I am still not prophesying, sir ; I am only supposing; and the case I am going to suppose I hope never will happen ; but with such a minister and such a parliament, let us suppose a prince upon the throne, either for want of true information, or for some other rea. son, ignorant and unacquainted with the inclinations and the interest of his people, weak, and hurried away by unbounded ambition and insatiable avarice. This case, sir, has never yet happened in this nation; I hope, I say, it will never exist; but as it is possible it may, could there any greater curse happen to a nation, than such a prince on the throne, advised, and solely advised, by such a minister, and that minister supported by such a parliament? The nature of mankind cannot be altered by human laws, the existence of such a prince or such a minister, we cannot prevent by act of parliament, but the existence of such a parliament I think we may; and as such a parliament is much more likely to exist, and may do more mischief while the septennial law remains in force, than if it were repealed, therefore I am most heartily for the repeal of it.

SPEECH OF SIR ROBERT WALPOLE,

ON A MOTION TO REPEAL THE SEPTENNIAL BILL, DELIVERED

IN THE HOUSE OF COMMONS 1734, IN REPLY TO SIR WILLIAM WYNDHAM.*

SIR,

I DO assure you, I did not intend to have troubled you in this debate; but such incidents now generally happen towards the end of our debates, nothing at all relating to the subject, and gentlemen make such suppositions, meaning some person, or perhaps, as they , say, no person now in being, and talk so much of wicked ministers, domineering ministers, ministers pluming themselves in defiances, which terms, and such like, have been of late so much made use of in this house, that if they really mean nobody either in the house or out of it, yet it must be supposed they at least 'mean to call upon some gentleman in this house to make them a reply; and therefore I hope I may be allowed to draw a picture in my turn; and I may likewise say, that I do not mean to give a de

. scription of any particular person now in being. When gentlemen talk of ministers abandoned to all sense of virtue or honour, other gentlemen may, I am sure, with equal justice, and, I think, more justly, speak of anti-ministers and mock-patriots, who never had either virtue or honour, but in the whole course of their opposition are actuated only by motives of envy, and of resentment against those who have disappointed them in their views, or may not perhaps have complied with all their desires.

But now, sir, let me too suppose, and the house being cleared, I am sure no person that hears me can come within the description of the person I am to

a

* Vide Preface to the preceding speech. VOL. I.

XX

suppose. Let us suppose in this, or in some other unfortunate country, an anti-minister, who thinks himself a person of so great and extensive parts, and of so many eminent qualifications, that he looks upon himself as the only person in the kingdom capable to conduct the publick" affairs of the nation, and therefore christening every other gentleman who has the honour to be employed in the administration, by the name of Blunderer. Suppose this fine gentleman lucky enough to have gained over to his party some persons really of fine parts, of ancient families, and of great fortunes, and others of desperate views, arising from disappointed and malicious hearts ; all these gentlemen, with respect to their political behaviour, moved by him, and by him solely; all they say, either in private or publick, being only a repetition of the words he has put into their mouths, and a spitting out of that venom which he has infused into them; and yet we may suppose this leader not really liked by any, even of those who so blindly follow him, and hated by all the rest of mankind. We will suppose this anti-minister to be in a country where he really ought not to be, and where he could not have been but by an effect of too much goodness and mercy, yet endeavouring, with all his might and with all his art, to destroy the fountain from whence that mercy flowed. In that country suppose him continually contracting friendships and familiarities with the ambassadours of those princes who at the time happen to be most at enmity with his own; and if at any time it should happen to be for the interest of any of those foreign ministers to have a secret divulged to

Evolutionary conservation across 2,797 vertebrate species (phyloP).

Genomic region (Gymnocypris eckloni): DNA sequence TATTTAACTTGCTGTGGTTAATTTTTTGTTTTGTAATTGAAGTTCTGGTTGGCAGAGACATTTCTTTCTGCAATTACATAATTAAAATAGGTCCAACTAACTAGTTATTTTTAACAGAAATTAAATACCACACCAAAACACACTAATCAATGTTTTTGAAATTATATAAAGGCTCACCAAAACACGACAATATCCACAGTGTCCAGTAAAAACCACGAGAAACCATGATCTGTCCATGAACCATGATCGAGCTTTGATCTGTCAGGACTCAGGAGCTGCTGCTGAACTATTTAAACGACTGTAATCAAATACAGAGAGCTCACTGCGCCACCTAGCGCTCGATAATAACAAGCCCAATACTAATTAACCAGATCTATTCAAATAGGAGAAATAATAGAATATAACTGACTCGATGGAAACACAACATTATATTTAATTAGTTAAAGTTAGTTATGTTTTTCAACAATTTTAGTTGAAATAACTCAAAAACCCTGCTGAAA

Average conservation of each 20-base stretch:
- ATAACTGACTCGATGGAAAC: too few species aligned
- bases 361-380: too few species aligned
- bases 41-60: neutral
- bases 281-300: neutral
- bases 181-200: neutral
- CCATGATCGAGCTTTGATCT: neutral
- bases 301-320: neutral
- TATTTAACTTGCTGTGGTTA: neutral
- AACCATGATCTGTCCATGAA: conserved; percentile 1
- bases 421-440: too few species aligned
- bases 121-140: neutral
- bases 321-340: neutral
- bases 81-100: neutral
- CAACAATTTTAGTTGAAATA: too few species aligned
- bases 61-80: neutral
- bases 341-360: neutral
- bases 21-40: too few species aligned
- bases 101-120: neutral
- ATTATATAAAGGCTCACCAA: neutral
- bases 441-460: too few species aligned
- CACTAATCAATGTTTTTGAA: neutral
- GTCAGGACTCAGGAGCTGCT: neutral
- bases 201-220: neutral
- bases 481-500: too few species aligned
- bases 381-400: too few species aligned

a them, which might be highly prejudicial to his native country, as well as to all its friends; suppose this foreign minister applying to him, and he answering, I ' will get it you, tell me but what you want, I will endeavour to procure it for you: upon this he puts a speech or two in the mouths of some of his creatures, or some of his new converts; what he wants is moved for in parliament, and when so very reasonable a re. quest as this is refused, suppose him and his creatures